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Mount Holyoke Archives Hold Edward R. Murrow Papers

Long before the likes of Dan Rather and Tom Brokaw, there was Edward R. Murrow, the pioneering broadcaster for CBS who defined modern anchorman style in his program See It Now. He became famous for his hardnosed reporting about the anti-Communist witchhunts of Joseph McCarthy, which is the subject of the new movie Good Night, and Good Luck.

  The Murrow Family
The Murrow family circa 1950. Photo courtesy of the MHC archives.

Less well known is that Murrow had close connections at Mount Holyoke, including his marriage to a Mount Holyoke alumna, Janet Brewster Murrow ’33. Murrow came to Mount Holyoke in 1931 for a conference of the International Institute of Education. He met his future wife the following year in New Orleans at a conference of the National Student Federation of America, of which she was a member and he was president. They were married in 1934. Janet Brewster Murrow was active in student affairs and served as senior class president. She was a Mount Holyoke trustee from 1949 to 1959 and after her husband’s death in 1965 moved to South Hadley.

Mrs. Murrow and their son Casey divided Murrow’s papers between Mount Holyoke and the Edward R. Murrow Center for the Advancement of Public Diplomacy at Tufts University; most of his photographs were given to his alma mater, Washington State University. The Mount Holyoke collection, including notes and correspondence of both the Murrows, vividly depicts the couple’s personal and professional lives through the years.

Although the bulk of Murrow’s broadcasting papers were given to Tufts, Mount Holyoke has several key documents relating to Murrow’s anti-McCarthy broadcasts. These include notes for his famous March 9, 1954 television broadcast in which he revealed McCarthy’s deceitful scaremongering tactics. The archives also contain notes for and the typescript of Murrow’s subsequent rebuttal of McCarthy’s charges that Murrow himself had Communist connections.

Archives librarian Patricia Albright said that when she was processing the Murrow papers several years ago, she “was excited to see the script of the broadcast. It is a highlight of this time in history. As I was going through the papers, I had this image of Murrow keeping an eye on McCarthy and waiting for the moment when he should attack.”

The Mount Holyoke archives also contain correspondence relating to an article that appeared in Look magazine titled “The Man, the Myth, the McCarthy Fighter.” Most of the letters are congratulatory, but Albright was chilled to find pieces of hate mail as well. One, addressed to “Red Ed,” reads: “I hate all dirty thieving hypocritical traitorous kikes.”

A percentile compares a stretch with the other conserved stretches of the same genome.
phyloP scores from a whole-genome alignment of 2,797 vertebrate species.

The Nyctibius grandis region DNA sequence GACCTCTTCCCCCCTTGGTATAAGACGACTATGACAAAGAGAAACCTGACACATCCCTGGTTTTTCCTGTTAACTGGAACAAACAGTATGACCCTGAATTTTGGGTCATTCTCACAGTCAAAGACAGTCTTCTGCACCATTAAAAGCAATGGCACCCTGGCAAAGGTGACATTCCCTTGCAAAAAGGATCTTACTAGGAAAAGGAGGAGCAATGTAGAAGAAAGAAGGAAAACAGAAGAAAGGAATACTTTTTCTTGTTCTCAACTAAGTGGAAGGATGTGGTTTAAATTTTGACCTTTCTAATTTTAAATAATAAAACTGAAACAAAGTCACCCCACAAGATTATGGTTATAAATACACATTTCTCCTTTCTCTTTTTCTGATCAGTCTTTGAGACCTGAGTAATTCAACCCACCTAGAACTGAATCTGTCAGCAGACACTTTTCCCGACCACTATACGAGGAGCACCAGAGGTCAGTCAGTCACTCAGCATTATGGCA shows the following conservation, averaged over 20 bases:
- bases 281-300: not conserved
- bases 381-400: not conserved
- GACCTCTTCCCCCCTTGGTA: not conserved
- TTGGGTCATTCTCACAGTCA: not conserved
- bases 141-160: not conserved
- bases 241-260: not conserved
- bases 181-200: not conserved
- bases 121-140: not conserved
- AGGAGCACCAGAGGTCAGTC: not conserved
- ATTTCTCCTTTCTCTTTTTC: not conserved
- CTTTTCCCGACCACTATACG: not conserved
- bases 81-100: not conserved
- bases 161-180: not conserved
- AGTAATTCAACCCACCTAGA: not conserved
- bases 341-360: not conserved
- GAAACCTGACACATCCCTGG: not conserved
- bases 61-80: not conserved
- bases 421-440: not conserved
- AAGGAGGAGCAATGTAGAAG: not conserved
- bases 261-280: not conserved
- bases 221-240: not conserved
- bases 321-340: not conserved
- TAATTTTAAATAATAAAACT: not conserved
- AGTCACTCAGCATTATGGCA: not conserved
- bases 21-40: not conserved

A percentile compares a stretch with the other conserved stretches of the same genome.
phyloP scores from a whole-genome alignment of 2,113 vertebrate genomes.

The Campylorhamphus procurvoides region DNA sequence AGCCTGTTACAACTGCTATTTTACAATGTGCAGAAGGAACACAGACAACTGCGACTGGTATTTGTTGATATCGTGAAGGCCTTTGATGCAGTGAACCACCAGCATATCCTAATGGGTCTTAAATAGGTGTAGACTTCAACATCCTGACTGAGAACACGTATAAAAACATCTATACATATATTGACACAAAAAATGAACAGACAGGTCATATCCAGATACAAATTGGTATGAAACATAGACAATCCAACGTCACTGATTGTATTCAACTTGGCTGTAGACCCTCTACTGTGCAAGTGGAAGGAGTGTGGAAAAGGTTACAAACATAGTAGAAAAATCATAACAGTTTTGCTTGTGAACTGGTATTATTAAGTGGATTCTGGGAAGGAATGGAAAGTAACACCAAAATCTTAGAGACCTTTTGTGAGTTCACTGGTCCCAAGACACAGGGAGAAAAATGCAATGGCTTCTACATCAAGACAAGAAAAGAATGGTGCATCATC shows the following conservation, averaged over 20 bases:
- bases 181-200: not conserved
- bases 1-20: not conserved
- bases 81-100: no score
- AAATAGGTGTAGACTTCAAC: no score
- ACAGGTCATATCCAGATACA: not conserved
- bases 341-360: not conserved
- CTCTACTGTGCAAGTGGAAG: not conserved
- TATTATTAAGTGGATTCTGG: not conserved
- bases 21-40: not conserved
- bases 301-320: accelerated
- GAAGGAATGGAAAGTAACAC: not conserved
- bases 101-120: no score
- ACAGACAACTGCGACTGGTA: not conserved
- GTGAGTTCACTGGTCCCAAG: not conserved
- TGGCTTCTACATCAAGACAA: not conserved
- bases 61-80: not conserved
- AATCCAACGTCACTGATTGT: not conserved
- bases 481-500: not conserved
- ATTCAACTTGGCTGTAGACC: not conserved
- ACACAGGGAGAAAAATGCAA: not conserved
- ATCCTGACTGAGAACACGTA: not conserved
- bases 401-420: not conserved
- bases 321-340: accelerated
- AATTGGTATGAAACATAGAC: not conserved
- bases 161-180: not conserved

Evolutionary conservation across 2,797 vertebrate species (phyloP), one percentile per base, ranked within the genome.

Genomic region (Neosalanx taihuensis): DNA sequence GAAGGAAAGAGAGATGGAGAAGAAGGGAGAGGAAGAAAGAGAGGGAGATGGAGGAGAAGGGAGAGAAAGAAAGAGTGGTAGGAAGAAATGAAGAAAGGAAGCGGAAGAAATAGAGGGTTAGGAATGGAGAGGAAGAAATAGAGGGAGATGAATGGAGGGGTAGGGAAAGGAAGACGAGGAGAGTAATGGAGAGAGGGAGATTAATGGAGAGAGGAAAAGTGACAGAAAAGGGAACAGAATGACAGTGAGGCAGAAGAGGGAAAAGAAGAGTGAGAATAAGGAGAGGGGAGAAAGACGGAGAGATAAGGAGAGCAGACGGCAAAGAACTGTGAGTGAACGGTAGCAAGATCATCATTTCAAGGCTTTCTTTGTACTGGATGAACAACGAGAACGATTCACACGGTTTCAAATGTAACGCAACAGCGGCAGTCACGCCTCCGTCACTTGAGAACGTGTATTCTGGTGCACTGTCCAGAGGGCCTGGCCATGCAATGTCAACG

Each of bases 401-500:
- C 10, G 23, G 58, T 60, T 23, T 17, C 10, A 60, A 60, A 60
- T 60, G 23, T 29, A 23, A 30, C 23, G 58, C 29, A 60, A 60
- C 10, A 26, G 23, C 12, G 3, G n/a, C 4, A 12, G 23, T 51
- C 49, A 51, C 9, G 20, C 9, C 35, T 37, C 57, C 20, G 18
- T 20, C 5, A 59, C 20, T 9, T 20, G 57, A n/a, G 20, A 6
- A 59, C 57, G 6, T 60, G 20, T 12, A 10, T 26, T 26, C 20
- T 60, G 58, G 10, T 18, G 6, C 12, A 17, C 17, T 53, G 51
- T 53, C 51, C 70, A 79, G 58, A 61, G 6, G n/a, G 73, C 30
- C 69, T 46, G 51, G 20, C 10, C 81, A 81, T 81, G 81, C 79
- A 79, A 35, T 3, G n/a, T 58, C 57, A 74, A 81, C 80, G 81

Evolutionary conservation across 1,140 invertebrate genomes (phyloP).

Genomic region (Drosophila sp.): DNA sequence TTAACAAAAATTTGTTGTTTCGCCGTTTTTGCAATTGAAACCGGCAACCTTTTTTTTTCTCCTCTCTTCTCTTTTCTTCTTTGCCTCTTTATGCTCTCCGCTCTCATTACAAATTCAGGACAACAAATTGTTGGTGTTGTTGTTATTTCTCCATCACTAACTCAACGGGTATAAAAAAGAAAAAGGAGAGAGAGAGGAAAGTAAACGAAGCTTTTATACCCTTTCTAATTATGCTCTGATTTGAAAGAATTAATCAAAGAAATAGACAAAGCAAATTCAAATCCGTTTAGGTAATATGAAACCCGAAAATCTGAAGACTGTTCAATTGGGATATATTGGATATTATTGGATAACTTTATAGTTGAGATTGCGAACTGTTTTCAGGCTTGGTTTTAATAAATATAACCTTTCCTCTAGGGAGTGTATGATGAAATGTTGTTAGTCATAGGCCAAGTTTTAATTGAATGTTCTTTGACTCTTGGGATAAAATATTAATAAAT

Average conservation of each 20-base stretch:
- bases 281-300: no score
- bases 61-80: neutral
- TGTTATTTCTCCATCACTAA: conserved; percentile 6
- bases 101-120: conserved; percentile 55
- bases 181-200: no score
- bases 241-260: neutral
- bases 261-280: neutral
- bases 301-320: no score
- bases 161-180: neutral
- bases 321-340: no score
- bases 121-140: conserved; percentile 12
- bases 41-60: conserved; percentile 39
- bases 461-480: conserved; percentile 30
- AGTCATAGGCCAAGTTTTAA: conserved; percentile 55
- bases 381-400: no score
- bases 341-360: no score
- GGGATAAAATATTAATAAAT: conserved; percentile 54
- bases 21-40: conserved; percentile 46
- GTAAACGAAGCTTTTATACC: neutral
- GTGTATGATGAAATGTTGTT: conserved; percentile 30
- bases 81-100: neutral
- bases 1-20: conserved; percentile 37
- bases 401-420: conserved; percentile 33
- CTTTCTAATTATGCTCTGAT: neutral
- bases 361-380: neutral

“The hate mail will stick in my mind forever,” Albright said. “What amazes me is why the Murrows saved any of this mail. But they were a historically minded family and realized there were two sides to everything.”

Many of the Mount Holyoke documents are from the war years, which the Murrows spent in London working as radio broadcasters for CBS. During that time they became close friends with Sir Winston Churchill and his wife and other leading figures. Albright said that Janet Murrow “appears to have been a very easy person to be around. He was not.” She added, “She socially helped pave the way for him. She put up with his crazy schedule and his friends. He poured himself into his work; his work was his life. Throughout the marriage she was the rock. She made all the arrangements and kept things serene.” Murrow’s work included accompanying U.S. army pilots on bombing raids in Germany. “It must have been hard for his wife, waiting for him to come back,” Albright said.

For Albright, the most moving document in the Murrow papers are notes he took while accompanying the Army personnel who liberated the Buchenwald concentration camp in April 1945. “It leaves me in awe that something like this should be at Mount Holyoke,” she said.

Murrow’s relationship with CBS was never easy, and after being fired from CBS in 1961, he was appointed by President John F. Kennedy to head the U.S. Information Agency. The Mount Holyoke archives contain a note to Murrow from Robert F. Kennedy just before President Kennedy’s assassination in 1963: “We need you back here desperately. The whole place is falling apart.”

  Janet Murrow
Janet Murrow in 1981

Although Edward R. Murrow is the more well-known half of the couple, Albright noted that Janet Murrow had a significant career in her own right, both as a writer and radio broadcaster. In addition, she was a leader of several charitable organizations, both in England and in the States. She was active in the evacuation of children from England to the U.S. and was chair of the London Committee of the Bundles to Britain program, which organized donations of supplies, medicine, and hospital equipment. Returning to New York after the war, she worked against poverty with the Henry Street Settlement House.

After moving to South Hadley in 1965, Janet Murrow worked at the MHC art museum until her retirement in 1977. She served as the museum's director at one point, and also headed the museum's Friends of Art program. She worked in the larger community as well, helping to establish WGBY, the Springfield, Massachusetts, public television affiliate. She died of heart failure on December 18, 1998, in a life care center in Needham, Massachusetts.


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Copyright © 2006 Mount Holyoke College. This page created and maintained by Office of Communications. Last modified on June 13, 2006.